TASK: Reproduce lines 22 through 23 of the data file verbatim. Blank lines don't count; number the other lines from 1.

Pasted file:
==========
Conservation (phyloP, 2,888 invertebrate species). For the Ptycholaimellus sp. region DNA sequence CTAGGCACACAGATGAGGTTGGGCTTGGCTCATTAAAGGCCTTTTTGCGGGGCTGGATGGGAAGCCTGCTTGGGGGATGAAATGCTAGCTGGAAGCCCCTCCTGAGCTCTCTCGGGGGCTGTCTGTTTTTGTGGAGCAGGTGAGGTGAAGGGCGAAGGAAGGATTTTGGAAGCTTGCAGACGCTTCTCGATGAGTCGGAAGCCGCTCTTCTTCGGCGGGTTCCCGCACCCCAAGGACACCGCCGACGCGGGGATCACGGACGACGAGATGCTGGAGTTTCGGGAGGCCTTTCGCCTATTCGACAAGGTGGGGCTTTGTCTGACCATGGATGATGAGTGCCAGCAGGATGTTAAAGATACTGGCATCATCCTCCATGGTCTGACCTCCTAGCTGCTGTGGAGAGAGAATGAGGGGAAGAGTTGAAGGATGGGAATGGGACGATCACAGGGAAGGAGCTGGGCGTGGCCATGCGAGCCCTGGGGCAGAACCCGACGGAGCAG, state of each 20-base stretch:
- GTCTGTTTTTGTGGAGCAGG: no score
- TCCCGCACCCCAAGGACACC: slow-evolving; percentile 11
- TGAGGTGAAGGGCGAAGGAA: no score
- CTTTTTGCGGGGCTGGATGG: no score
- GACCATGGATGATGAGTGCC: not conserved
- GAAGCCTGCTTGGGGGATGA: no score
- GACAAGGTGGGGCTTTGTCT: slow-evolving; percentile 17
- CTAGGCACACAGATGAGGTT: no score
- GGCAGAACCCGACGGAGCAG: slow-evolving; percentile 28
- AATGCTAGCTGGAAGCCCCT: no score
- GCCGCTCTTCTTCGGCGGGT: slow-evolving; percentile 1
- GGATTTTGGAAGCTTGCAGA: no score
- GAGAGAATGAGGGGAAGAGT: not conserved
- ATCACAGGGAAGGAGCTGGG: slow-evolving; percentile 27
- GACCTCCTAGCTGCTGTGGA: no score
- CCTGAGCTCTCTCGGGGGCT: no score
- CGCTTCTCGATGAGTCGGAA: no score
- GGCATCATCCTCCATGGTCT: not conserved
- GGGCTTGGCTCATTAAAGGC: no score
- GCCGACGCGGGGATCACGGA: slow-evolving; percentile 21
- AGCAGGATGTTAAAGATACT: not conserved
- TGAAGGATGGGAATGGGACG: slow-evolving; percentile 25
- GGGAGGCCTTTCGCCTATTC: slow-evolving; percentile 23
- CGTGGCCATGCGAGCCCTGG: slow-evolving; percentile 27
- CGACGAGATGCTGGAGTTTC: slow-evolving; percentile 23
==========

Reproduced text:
- AGCAGGATGTTAAAGATACT: not conserved
- TGAAGGATGGGAATGGGACG: slow-evolving; percentile 25